There are 11 Entities related to this resource.
Everett McKinley Dirksen (January 4, 1896 – September 7, 1969) was an American politician. A member of the Republican Party, he represented Illinois in the United States House of Representatives and the United States Senate. As Senate Minority Leader from 1959 to 1969, he played a highly visible and key role in the politics of the 1960s. He helped write and pass the Civil Rights Act of 1964 and the Civil Rights Act of 1968, both landmark pieces of legislation during the Civil Rights Movement. He...
New York State Attorney General, United States Congressman and Senator from New York State. From the description of Papers, 1948-1978. (Unknown). WorldCat record id: 122468583 Senator. From the description of Reminiscences of Jacob K. Javits : oral history, 1980. (Columbia University In the City of New York). WorldCat record id: 122527633 From the description of Reminiscences of Jacob K. Javits : oral history, 1975. (Columbia University In the City of Ne...
The Patent and Trademark Act Amendments of 1980, introduced as the University and Small Business Patent Procedures Act and commonly known as the Bayh-Dole Act, were enacted on December 12, 1980 (P.L. 96-517). The Bayh Dole Act established procedures through which universities, small businesses, and non-profit corporations could control intellectual property resulting from federally funded research. Co-sponsored by Senators Birch Bayh of Indiana and Robert Dole of Kansas, it was the culmination o...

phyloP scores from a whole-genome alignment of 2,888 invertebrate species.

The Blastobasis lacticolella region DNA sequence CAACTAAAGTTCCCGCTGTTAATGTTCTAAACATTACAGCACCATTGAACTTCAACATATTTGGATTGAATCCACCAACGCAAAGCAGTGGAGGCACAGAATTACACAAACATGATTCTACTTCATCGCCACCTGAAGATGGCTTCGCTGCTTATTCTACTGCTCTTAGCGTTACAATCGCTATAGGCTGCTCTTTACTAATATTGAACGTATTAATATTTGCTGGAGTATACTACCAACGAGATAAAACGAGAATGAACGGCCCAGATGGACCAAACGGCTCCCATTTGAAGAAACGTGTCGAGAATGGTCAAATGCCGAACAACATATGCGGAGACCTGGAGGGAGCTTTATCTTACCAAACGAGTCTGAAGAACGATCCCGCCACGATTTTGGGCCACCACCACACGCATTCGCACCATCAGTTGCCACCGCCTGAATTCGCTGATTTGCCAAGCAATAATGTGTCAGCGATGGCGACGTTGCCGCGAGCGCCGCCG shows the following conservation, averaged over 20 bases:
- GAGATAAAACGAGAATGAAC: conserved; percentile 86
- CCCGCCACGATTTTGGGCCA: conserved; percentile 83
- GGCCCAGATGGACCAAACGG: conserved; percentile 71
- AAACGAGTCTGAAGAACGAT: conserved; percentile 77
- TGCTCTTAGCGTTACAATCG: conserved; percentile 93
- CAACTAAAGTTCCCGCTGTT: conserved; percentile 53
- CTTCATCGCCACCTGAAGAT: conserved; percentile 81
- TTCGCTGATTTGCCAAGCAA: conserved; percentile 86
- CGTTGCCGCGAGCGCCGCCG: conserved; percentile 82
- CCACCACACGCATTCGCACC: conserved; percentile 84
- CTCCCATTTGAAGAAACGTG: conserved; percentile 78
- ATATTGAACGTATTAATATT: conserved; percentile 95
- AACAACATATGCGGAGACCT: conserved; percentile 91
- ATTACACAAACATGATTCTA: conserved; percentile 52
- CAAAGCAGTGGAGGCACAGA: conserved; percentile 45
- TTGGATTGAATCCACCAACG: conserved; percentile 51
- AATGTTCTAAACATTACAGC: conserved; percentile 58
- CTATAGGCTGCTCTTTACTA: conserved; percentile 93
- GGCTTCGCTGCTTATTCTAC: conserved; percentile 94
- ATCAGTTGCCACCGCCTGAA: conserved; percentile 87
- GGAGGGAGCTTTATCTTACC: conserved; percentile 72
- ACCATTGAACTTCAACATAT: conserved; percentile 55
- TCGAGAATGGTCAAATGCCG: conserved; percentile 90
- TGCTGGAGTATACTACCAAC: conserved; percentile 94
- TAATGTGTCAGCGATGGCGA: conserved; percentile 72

Lyndon Baines Johnson was born on August 27, 1908 at Stonewall, Texas. He was the first child of Sam Ealy Johnson, Jr., and Rebekah Baines Johnson, and had three sisters and a brother: Rebekah, Josefa, Sam Houston, and Lucia. In 1913, the Johnson family moved to nearby Johnson City, named for Lyndon''s forebears, and Lyndon entered first grade. On May 24, 1924 he graduated from Johnson City High School. He decided to forego higher education and moved to California with a few friends, where he pe...
The American Committee on Italian Migration (ACIM), Chicago Chapter (Illinois) resulted from a meeting called by the National Catholic Resettlement Council in 1951. Suggestion for the organization came from His Eminence Cardinal Stritch Archbishop of Chicago; it was headed by Judge Juvenal Marchisio. The ACIM was formed officially in 1952 in New York City; the Chicago Chapter, composed of priests and laymen, was also formed in 1952. The purposes of the ACIM were to: become familiar with the prob...
Edward Moore Kennedy (b. Feb. 22, 1932, Boston, Mass.-d. Aug. 25, 2009), graduated from Harvard University with a B.A. in government in 1956, and received his LL.B. from the University of Virginia in 1959. He served in the United States Army from 1951 to 1953. He was elected democratic senator from Massachusetts in 1962, served until his death in August 2009. He was the Assistant District Attorney for Suffolk County from 1961 to 1962, and sought the Democratic nomination for president in 1980....